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This essay was published in Open City, Issue No. 22

Typochondria

In the winter of 2004, two of my poems were published in this magazine. I went to the party celebrating the release of the issue where I was to receive my free contributor’s copies.  I had just bought my first pair of big winter boots, I mean gigantic winter boots, the kind modeled after the ones KISS wore in the 70’s.  I thought they would change my relationship to winter, and I could stop hating it and get on with my life.

I was meeting a friend at the party who has enough party spirit for two, which was important because my spirit is deficient in that way. I mention this because it was my secret wish to claim my copies and  leave, but because I wanted to act normally on account of my friend, when I was handed my copy, I looked for my poem. It is not my habit, when my work is published, to read it.

Early in my publishing career one of my poems was published in The Paris Review. I did what I think is the normal thing: I opened the book and looked for my poem. I began to read it. About half way down, a horrible thing happened: a typo! Rather, an omission – of an entire word! It was a spare poem, with a short line.  The missing word made the poem look crippled. I slammed the book shut and never opened it again.

The Paris Review editor called to ask how I “liked the poem.” I have been asked this strange question by editors since. I know what they mean but I always have the impulse to answer the question they’ve actually asked: I hate this poem! I don’t know what I could have been thinking when I sent you this! I wonder what was wrong with me when I wrote it! In any case, when this editor asked me how I liked the poem, I managed to say that there had been a mistake. “Oh,” she said. “I hope it doesn’t change the poem.” “Well,” I said, gathering my courage and reaching for a calm tone, “It changes the appearance of the line.” I paused and continued: “It also changes the rhythm of the line.” I took a slow breath. “And it changes the meaning.” “Oh,” she said.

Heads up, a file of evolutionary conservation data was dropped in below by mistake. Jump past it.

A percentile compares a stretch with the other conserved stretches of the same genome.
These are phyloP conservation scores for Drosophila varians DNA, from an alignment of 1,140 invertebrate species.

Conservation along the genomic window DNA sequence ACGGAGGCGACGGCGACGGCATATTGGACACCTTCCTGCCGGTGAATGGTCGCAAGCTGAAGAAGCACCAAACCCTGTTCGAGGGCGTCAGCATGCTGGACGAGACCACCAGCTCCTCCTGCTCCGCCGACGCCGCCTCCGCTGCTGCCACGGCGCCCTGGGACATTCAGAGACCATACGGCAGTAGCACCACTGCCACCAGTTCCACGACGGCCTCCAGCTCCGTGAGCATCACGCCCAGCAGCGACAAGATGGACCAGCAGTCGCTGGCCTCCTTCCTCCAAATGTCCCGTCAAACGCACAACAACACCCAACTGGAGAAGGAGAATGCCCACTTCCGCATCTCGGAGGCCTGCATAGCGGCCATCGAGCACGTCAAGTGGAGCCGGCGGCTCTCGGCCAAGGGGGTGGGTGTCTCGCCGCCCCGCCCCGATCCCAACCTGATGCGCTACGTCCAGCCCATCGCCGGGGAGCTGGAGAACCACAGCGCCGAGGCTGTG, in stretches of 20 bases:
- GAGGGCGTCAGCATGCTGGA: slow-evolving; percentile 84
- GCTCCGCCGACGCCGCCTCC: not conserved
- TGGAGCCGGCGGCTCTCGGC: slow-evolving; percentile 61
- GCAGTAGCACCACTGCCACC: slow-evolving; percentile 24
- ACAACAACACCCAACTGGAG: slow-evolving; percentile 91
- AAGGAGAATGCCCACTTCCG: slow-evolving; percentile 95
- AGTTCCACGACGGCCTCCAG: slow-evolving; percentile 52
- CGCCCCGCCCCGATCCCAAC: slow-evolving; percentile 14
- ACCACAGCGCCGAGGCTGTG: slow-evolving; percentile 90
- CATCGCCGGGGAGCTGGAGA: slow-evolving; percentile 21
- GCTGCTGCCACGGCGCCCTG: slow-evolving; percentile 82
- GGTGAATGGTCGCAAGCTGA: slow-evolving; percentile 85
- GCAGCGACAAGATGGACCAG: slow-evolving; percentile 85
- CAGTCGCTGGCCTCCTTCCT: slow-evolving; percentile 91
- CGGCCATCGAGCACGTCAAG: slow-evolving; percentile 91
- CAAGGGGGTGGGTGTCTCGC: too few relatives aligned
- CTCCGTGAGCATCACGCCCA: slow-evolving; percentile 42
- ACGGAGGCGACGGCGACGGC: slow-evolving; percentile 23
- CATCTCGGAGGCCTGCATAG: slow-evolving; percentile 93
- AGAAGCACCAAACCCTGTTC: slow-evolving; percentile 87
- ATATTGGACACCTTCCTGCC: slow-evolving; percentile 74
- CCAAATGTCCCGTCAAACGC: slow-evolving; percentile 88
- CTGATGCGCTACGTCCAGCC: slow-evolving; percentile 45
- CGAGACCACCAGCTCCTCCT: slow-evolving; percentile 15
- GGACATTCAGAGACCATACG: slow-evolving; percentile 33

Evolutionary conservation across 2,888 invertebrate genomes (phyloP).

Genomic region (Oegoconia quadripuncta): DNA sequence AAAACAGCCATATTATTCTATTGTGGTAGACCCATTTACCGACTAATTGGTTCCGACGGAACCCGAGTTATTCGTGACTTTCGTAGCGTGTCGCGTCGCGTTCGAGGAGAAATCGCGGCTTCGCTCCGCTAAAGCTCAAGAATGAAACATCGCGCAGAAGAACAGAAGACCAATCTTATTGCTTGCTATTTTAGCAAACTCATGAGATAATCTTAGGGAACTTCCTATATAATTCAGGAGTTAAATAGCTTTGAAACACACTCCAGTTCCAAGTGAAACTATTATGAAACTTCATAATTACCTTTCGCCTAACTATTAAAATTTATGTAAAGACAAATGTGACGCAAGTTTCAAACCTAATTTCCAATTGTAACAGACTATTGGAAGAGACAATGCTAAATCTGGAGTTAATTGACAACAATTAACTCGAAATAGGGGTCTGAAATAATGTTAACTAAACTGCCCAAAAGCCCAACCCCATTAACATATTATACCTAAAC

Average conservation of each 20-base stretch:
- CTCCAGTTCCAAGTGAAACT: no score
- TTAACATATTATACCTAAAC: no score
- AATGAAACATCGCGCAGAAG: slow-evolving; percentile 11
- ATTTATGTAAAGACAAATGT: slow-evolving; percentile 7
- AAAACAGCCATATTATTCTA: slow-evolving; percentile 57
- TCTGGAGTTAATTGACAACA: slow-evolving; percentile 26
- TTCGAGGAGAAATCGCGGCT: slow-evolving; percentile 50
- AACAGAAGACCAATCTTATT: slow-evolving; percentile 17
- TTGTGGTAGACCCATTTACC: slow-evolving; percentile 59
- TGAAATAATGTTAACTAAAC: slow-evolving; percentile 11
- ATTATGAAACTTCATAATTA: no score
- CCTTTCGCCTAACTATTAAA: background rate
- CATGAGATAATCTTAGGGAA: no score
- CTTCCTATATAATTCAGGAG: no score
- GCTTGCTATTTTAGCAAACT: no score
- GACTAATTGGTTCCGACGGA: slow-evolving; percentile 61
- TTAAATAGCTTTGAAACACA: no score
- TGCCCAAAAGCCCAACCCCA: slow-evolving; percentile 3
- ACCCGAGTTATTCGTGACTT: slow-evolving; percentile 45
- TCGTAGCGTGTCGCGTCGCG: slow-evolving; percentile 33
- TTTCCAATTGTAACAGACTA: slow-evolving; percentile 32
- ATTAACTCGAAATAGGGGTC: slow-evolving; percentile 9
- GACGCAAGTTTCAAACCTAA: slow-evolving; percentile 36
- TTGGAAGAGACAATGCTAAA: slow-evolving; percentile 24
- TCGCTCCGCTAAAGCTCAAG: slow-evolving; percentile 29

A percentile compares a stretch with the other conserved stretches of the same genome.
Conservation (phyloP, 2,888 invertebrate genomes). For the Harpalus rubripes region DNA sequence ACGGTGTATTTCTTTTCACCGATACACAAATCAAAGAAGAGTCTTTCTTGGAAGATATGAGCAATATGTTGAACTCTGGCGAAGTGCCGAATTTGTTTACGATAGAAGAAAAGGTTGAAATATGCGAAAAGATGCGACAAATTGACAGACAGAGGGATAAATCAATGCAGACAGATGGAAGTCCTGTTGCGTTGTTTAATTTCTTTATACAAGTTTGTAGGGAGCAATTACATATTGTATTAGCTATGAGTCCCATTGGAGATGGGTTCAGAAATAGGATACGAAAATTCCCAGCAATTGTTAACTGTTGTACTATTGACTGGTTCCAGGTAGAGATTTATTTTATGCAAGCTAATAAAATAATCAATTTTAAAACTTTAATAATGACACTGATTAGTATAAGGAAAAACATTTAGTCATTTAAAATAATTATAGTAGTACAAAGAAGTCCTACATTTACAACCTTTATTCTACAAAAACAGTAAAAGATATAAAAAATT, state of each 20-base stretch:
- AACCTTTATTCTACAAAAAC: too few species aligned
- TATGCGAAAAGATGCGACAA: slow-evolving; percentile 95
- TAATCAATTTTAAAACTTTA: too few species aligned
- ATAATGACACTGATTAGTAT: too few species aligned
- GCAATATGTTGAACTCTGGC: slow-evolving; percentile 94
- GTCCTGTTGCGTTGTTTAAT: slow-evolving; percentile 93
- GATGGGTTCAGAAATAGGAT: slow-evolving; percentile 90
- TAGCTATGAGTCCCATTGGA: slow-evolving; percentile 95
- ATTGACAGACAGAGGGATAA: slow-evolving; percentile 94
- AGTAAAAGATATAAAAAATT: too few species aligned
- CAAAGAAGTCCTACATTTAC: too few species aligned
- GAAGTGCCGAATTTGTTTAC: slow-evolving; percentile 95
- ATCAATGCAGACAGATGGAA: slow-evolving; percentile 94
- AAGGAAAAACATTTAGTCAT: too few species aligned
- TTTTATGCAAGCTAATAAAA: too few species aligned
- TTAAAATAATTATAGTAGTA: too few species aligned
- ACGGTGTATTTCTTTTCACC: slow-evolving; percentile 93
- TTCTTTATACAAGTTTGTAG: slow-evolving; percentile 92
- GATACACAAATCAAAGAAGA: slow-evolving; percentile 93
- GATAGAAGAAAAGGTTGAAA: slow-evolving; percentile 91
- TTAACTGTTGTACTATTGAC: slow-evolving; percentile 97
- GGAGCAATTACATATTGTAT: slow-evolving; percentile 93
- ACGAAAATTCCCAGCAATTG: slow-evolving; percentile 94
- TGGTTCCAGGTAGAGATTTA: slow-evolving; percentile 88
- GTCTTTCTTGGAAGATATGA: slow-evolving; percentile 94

It was the worst sort of omission: the poem still made sense, so no one would know there was a mistake, it just made a stupid sense now.

When my book came out, the poem appeared in it with the omitted word restored. I thought seeing the poem as I had written it would rehabilitate the poem for me. It didn’t. I flinch whenever that poem comes near. For me the poem is like a child who, once out of my sight, acts like an ass.

A few months before my book came out Poets & Writers magazine published an interview with me. I talked with an intelligent journalist I’d gone to school with. When I was sent my contributor’s copies, I read the interview checking for typos.  There were none!

But there was something much worse: The article contained many lines of direct quotation – from me. But that was impossible! The journalist hadn’t had a tape recorder and took very few notes. Many lines of these “direct quotations” sounded eerily familiar and also quite strange, like the way people’s faces can be changed ever-so-slightly in dreams: “It was you but it wasn’t you.” These quotes were similar to things I said without being things I actually said, off just enough to sound like a bad impersonation. Worst of all, perhaps, was the line the magazine excerpted, enlarged, and bolded: “Right after I finish writing something, I lose interest in it. I’m so through with it.”

That “so” stands out like a big pimple on my words. I don’t speak like this, but if I were from California I might. The journalist had put my words into dialect.

She also said I’m from a beach town on Long Island. When I called to tell my father this he laughed out loud: “Corey Beach?!” he cried, referring to the only part of town in which land and water meet — a yards-wide spit of stones and dirty bay water where I’d spent my summers collecting trash as a depressed employee of The Brookhaven Township.